Everyone is busy managing their business. Sometimes your business can manage you, which is never good for your time management, getting everything done you need to do and seeing all the prospects you need to see. All can show up on your bottom line and profits.
As a PD reader, your most valuable asset is your time. No matter how you view your business or the number of hours you work weekly, there is still just a maximum of about 50 hours that you can visit customers, build customer goodwill, sell product, maintain and build supplier relationships. Everything must happen in these 50 hours, and you need to spend them profitably.
As a 20-year-old, I sold equipment. On occasion we would travel to the industry trade shows in Las Vegas, Chicago or Atlantic City. I would walk the aisles amazed at all the new tool and equipment product offerings from all the manufacturers and return with bags of product information.
My boss, Bruce, never returned with as much info at the end of the day. At these trade shows, Bruce was spending his time where he could make the most money. I wasn’t as seasoned as he was. A typical conversation at a manufacturer’s exhibit was something like:
“Hi. How does your company go to market?” Bruce asked.
Often the exhibitor wouldn’t “hear” the question, and start talking about the new product, its features or how it worked.
Bruce would politely listen for a moment and again ask, “OK, but how do you go to market?”
The exhibitor would then hear and understand Bruce’s question. Depending on the answer, Bruce would decide if we would spend some time in the booth and learn more about the manufacturer’s products, or if we made a hasty departure.
THE ANSWERS FROM EXHIBITORS GENERALLY FELL INTO A FEW CATEGORIES.
1 The manufacturer said that they had a rep network in place and that the rep would contact Bruce. Depending on what rep agency, Bruce might depart right away or he’d await a call when he returned. For most manufacturers, traditional reps set up many resellers in a sales territory.
2 A manufacturer might describe how they established limited or very select distribution in a geographic sales area.
3 Another manufacturer might respond that they established exclusive distribution in a sales geography. A response like this is why Bruce always asked how a company went to market long before he asked how the product worked.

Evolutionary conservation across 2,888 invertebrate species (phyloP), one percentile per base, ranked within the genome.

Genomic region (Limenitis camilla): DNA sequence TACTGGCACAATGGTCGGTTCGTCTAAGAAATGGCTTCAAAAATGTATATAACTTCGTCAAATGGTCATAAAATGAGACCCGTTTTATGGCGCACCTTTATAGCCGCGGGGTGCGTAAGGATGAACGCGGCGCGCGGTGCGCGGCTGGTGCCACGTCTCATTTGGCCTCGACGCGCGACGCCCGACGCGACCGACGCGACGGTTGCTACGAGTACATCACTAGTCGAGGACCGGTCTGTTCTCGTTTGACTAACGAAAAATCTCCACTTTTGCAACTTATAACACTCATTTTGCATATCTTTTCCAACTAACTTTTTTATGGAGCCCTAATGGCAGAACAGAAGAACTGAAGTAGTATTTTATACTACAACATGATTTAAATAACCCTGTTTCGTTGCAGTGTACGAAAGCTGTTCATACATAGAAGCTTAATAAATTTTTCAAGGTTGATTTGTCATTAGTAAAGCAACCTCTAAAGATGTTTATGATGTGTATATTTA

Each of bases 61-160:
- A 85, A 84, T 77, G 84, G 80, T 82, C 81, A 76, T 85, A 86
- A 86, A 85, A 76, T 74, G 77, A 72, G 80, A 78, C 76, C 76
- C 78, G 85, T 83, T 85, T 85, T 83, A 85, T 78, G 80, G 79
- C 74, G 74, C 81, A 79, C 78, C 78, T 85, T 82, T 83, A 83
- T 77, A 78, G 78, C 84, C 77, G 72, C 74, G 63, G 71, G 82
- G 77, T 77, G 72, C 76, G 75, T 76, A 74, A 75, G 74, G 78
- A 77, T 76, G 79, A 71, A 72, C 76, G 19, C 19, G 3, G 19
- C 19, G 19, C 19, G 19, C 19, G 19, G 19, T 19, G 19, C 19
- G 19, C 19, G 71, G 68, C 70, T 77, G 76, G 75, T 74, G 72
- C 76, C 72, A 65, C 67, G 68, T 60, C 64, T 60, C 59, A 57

Answer three relates to the maximum 50 selling hours you have every week. As a distributor, Bruce understood his profit margins, cost of fuel, service and costs of a product, as well as warehousing and inventory costs. If Bruce couldn’t make his acceptable profit reselling a manufacturer’s product, Bruce would find another product to occupy his sales opportunity hours.
For example, a can of cola will sell in some stores for 80 cents and others for $1.25. That there are 10 stores in town selling this same can of cola somewhat limits a reseller’s price. Bruce never wanted to be a “me-too” distributor. He never wanted to buy, stock, service and resell any product that didn’t give him an adequate return on his financial investments in inventory or, more importantly, on his investment in time. Bruce wanted products that offered “limited, selective, or protected sales areas.”
Another of Bruce’s business philosophies was to become a specialist. In all of life’s circumstances, there are specialists and there are generalists. By specializing, Bruce became the go-to guy to the garages in his territory. As a specialist, Bruce knew his own products inside-out, but, more importantly, he knew his competitors’ products, often better than his competitor who usually was a generalist.
DEVELOP, MANAGE GOAL
In managing his business (vs. having the business manage him), Bruce had clear and established short-term, medium-range and long-term goals. And by sticking with his established goals, Bruce knew he had to:
1 Continue to build and maintain relationships with his customer base.